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British Naval Intelligence through the Twentieth Century - cover

British Naval Intelligence through the Twentieth Century

Andrew Boyd

Publisher: Seaforth Publishing

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Summary

An acclaimed military historian examines the vital role of British naval intelligence from the mid-nineteenth century to the end of the Cold War. 
 
In this comprehensive account, Andrew Boyd brings a critical new dimension to our understanding of British naval intelligence. From the capture of Napoleons signal codes to the satellite-based systems of the Cold War era, he provides a coherent and reliable overview while setting his subject in the larger context of the British state. It is a fascinating study of how naval needs and personalities shaped the British intelligence community that exists today.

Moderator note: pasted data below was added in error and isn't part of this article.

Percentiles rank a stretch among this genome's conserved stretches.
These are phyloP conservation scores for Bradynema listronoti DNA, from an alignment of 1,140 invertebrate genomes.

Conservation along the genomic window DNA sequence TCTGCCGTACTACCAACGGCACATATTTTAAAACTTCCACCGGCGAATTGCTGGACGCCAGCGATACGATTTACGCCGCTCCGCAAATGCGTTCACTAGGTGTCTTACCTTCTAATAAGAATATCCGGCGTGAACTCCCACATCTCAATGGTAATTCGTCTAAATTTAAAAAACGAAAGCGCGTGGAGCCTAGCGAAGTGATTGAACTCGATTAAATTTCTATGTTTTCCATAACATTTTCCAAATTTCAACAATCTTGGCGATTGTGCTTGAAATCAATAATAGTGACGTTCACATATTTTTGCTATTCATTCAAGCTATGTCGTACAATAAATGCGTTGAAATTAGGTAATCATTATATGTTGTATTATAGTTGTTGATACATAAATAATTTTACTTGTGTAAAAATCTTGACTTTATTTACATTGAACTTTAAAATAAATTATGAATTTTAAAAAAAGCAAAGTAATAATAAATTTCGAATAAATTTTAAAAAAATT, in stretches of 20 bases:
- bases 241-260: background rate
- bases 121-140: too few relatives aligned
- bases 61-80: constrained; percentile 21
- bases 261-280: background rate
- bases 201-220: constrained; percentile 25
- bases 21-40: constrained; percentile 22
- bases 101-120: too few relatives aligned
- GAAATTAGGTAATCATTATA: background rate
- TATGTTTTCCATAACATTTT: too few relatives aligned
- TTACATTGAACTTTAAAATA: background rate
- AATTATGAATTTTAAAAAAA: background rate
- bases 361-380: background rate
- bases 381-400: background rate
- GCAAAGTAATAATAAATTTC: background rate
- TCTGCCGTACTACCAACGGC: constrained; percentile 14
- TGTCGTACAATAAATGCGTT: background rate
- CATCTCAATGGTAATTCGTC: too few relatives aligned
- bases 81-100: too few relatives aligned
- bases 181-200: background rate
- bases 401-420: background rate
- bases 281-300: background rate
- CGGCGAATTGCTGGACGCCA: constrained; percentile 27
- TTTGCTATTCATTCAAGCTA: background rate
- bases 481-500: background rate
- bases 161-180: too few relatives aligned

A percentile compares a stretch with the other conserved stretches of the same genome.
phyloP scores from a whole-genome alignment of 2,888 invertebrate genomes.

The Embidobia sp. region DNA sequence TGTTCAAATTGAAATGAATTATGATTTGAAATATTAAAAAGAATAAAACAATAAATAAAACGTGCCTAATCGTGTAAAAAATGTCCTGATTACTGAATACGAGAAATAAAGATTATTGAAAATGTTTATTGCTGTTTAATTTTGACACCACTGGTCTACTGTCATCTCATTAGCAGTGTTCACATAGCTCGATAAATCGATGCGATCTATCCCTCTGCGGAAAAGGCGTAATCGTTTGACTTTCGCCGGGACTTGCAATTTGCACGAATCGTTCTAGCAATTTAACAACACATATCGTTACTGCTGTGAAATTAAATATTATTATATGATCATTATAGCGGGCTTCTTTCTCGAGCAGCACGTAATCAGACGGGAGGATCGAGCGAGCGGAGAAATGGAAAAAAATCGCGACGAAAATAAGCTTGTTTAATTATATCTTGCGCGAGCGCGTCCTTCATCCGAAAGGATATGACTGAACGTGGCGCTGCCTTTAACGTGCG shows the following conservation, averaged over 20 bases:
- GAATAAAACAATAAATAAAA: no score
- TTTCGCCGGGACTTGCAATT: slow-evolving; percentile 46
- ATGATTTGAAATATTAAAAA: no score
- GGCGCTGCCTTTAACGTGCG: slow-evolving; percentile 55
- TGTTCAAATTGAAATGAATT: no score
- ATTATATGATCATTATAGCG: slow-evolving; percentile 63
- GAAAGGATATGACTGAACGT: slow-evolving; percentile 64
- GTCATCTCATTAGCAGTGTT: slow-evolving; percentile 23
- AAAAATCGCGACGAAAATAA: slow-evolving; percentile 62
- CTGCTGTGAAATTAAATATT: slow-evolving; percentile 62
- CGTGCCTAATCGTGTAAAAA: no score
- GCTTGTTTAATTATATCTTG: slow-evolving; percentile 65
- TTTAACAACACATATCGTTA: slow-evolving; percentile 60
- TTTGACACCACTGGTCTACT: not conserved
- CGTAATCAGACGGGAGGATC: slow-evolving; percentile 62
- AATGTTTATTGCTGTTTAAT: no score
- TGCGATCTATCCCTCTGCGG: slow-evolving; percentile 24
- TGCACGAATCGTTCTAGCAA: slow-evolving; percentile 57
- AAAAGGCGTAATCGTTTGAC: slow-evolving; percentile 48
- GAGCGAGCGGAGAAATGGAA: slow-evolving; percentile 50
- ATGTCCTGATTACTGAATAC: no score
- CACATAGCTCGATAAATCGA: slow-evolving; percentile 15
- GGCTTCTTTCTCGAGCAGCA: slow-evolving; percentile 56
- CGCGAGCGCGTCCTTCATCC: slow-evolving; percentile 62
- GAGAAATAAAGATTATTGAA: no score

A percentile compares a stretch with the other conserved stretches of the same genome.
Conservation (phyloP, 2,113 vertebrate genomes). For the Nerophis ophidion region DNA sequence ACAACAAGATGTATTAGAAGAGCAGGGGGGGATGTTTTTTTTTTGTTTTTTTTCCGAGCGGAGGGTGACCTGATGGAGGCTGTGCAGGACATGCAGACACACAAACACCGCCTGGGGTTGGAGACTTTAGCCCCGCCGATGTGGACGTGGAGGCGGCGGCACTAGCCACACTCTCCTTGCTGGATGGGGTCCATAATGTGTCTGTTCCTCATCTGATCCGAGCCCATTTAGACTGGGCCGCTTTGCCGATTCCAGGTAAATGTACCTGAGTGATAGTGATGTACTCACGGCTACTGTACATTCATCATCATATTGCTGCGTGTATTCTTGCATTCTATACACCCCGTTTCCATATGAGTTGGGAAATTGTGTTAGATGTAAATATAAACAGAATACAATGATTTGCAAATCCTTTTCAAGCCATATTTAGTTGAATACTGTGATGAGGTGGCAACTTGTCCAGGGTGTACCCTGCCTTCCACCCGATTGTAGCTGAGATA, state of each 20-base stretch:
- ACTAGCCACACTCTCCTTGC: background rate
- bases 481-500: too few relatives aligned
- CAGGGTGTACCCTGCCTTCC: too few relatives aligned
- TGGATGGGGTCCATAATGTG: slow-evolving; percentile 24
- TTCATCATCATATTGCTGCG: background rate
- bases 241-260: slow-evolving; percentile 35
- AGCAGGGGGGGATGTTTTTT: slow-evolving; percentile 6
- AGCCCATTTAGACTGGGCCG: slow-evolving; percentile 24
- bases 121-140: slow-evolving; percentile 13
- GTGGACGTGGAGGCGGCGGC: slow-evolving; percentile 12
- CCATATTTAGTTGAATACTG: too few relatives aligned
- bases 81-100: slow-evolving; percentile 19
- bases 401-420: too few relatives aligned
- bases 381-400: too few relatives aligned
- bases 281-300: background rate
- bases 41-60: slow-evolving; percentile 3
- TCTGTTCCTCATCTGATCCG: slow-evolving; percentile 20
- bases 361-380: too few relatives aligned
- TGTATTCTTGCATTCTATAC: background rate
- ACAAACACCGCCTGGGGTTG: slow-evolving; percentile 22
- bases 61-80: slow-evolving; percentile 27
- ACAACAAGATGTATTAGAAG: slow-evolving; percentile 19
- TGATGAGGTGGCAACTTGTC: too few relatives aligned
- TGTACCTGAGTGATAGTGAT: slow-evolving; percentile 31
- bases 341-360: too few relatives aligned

Boyd explains why and how intelligence was collected and assesses its real impact on policy and operations. Though he confirms that naval intelligence was critical to Britains victory in both World Wars, he significantly reappraises its role in each. He reveals that coverage of Germany before 1914 and of the three Axis powers in the interwar period was more comprehensive and effective than previously suggested; and while British power declined rapidly after 1945, the book shows how intelligence helped the Royal Navy to remain a significant global force for the rest of the twentieth century.
Available since: 08/30/2020.
Print length: 680 pages.

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